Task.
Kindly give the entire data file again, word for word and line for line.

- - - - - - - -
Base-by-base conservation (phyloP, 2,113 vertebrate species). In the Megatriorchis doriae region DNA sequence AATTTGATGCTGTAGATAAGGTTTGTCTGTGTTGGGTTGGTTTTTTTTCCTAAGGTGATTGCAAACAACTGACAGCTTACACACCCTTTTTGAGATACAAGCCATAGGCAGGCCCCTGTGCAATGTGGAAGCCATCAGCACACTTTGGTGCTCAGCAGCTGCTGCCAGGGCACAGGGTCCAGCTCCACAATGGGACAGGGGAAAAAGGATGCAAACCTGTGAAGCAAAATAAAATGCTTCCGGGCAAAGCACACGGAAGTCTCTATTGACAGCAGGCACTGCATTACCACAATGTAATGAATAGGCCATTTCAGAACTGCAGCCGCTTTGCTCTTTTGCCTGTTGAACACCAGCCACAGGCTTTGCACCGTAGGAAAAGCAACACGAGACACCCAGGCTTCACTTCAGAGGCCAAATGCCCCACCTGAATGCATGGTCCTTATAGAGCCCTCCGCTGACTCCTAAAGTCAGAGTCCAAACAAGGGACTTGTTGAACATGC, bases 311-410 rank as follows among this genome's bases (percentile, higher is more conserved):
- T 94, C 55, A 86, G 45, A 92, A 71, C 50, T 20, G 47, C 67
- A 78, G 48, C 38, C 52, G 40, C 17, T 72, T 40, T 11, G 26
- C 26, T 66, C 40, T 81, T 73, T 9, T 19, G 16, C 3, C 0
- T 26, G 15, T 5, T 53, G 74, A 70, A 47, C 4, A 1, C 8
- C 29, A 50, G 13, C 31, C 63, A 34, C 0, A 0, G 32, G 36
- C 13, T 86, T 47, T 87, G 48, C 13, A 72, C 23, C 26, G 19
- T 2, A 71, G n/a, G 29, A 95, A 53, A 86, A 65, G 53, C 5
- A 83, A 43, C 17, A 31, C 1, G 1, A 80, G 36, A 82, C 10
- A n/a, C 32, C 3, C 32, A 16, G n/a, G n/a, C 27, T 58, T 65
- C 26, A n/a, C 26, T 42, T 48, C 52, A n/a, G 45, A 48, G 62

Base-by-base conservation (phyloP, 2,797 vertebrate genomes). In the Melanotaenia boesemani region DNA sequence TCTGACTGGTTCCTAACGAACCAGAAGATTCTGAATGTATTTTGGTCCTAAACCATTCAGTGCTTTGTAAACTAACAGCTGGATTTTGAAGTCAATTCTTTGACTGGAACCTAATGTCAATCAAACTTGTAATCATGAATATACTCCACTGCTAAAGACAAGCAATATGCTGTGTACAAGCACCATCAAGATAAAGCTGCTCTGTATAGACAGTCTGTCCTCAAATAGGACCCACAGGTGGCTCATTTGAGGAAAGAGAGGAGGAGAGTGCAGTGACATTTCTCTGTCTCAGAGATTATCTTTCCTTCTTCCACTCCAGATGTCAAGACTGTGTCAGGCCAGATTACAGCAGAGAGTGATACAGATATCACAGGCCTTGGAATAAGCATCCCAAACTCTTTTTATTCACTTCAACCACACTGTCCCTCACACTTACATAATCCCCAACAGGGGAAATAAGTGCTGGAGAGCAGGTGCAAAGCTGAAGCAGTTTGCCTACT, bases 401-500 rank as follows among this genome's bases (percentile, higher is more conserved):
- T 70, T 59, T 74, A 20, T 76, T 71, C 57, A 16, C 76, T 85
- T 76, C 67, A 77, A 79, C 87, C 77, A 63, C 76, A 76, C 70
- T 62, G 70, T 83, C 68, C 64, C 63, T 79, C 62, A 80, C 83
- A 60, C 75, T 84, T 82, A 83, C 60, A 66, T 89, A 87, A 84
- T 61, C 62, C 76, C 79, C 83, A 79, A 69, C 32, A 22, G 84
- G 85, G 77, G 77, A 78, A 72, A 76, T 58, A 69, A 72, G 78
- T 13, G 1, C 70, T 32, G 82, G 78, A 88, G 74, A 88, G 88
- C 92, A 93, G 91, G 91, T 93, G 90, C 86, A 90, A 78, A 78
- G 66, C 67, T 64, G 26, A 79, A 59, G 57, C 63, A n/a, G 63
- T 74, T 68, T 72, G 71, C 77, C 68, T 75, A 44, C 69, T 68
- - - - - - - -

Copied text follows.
Base-by-base conservation (phyloP, 2,113 vertebrate species). In the Megatriorchis doriae region DNA sequence AATTTGATGCTGTAGATAAGGTTTGTCTGTGTTGGGTTGGTTTTTTTTCCTAAGGTGATTGCAAACAACTGACAGCTTACACACCCTTTTTGAGATACAAGCCATAGGCAGGCCCCTGTGCAATGTGGAAGCCATCAGCACACTTTGGTGCTCAGCAGCTGCTGCCAGGGCACAGGGTCCAGCTCCACAATGGGACAGGGGAAAAAGGATGCAAACCTGTGAAGCAAAATAAAATGCTTCCGGGCAAAGCACACGGAAGTCTCTATTGACAGCAGGCACTGCATTACCACAATGTAATGAATAGGCCATTTCAGAACTGCAGCCGCTTTGCTCTTTTGCCTGTTGAACACCAGCCACAGGCTTTGCACCGTAGGAAAAGCAACACGAGACACCCAGGCTTCACTTCAGAGGCCAAATGCCCCACCTGAATGCATGGTCCTTATAGAGCCCTCCGCTGACTCCTAAAGTCAGAGTCCAAACAAGGGACTTGTTGAACATGC, bases 311-410 rank as follows among this genome's bases (percentile, higher is more conserved):
- T 94, C 55, A 86, G 45, A 92, A 71, C 50, T 20, G 47, C 67
- A 78, G 48, C 38, C 52, G 40, C 17, T 72, T 40, T 11, G 26
- C 26, T 66, C 40, T 81, T 73, T 9, T 19, G 16, C 3, C 0
- T 26, G 15, T 5, T 53, G 74, A 70, A 47, C 4, A 1, C 8
- C 29, A 50, G 13, C 31, C 63, A 34, C 0, A 0, G 32, G 36
- C 13, T 86, T 47, T 87, G 48, C 13, A 72, C 23, C 26, G 19
- T 2, A 71, G n/a, G 29, A 95, A 53, A 86, A 65, G 53, C 5
- A 83, A 43, C 17, A 31, C 1, G 1, A 80, G 36, A 82, C 10
- A n/a, C 32, C 3, C 32, A 16, G n/a, G n/a, C 27, T 58, T 65
- C 26, A n/a, C 26, T 42, T 48, C 52, A n/a, G 45, A 48, G 62

Base-by-base conservation (phyloP, 2,797 vertebrate genomes). In the Melanotaenia boesemani region DNA sequence TCTGACTGGTTCCTAACGAACCAGAAGATTCTGAATGTATTTTGGTCCTAAACCATTCAGTGCTTTGTAAACTAACAGCTGGATTTTGAAGTCAATTCTTTGACTGGAACCTAATGTCAATCAAACTTGTAATCATGAATATACTCCACTGCTAAAGACAAGCAATATGCTGTGTACAAGCACCATCAAGATAAAGCTGCTCTGTATAGACAGTCTGTCCTCAAATAGGACCCACAGGTGGCTCATTTGAGGAAAGAGAGGAGGAGAGTGCAGTGACATTTCTCTGTCTCAGAGATTATCTTTCCTTCTTCCACTCCAGATGTCAAGACTGTGTCAGGCCAGATTACAGCAGAGAGTGATACAGATATCACAGGCCTTGGAATAAGCATCCCAAACTCTTTTTATTCACTTCAACCACACTGTCCCTCACACTTACATAATCCCCAACAGGGGAAATAAGTGCTGGAGAGCAGGTGCAAAGCTGAAGCAGTTTGCCTACT, bases 401-500 rank as follows among this genome's bases (percentile, higher is more conserved):
- T 70, T 59, T 74, A 20, T 76, T 71, C 57, A 16, C 76, T 85
- T 76, C 67, A 77, A 79, C 87, C 77, A 63, C 76, A 76, C 70
- T 62, G 70, T 83, C 68, C 64, C 63, T 79, C 62, A 80, C 83
- A 60, C 75, T 84, T 82, A 83, C 60, A 66, T 89, A 87, A 84
- T 61, C 62, C 76, C 79, C 83, A 79, A 69, C 32, A 22, G 84
- G 85, G 77, G 77, A 78, A 72, A 76, T 58, A 69, A 72, G 78
- T 13, G 1, C 70, T 32, G 82, G 78, A 88, G 74, A 88, G 88
- C 92, A 93, G 91, G 91, T 93, G 90, C 86, A 90, A 78, A 78
- G 66, C 67, T 64, G 26, A 79, A 59, G 57, C 63, A n/a, G 63
- T 74, T 68, T 72, G 71, C 77, C 68, T 75, A 44, C 69, T 68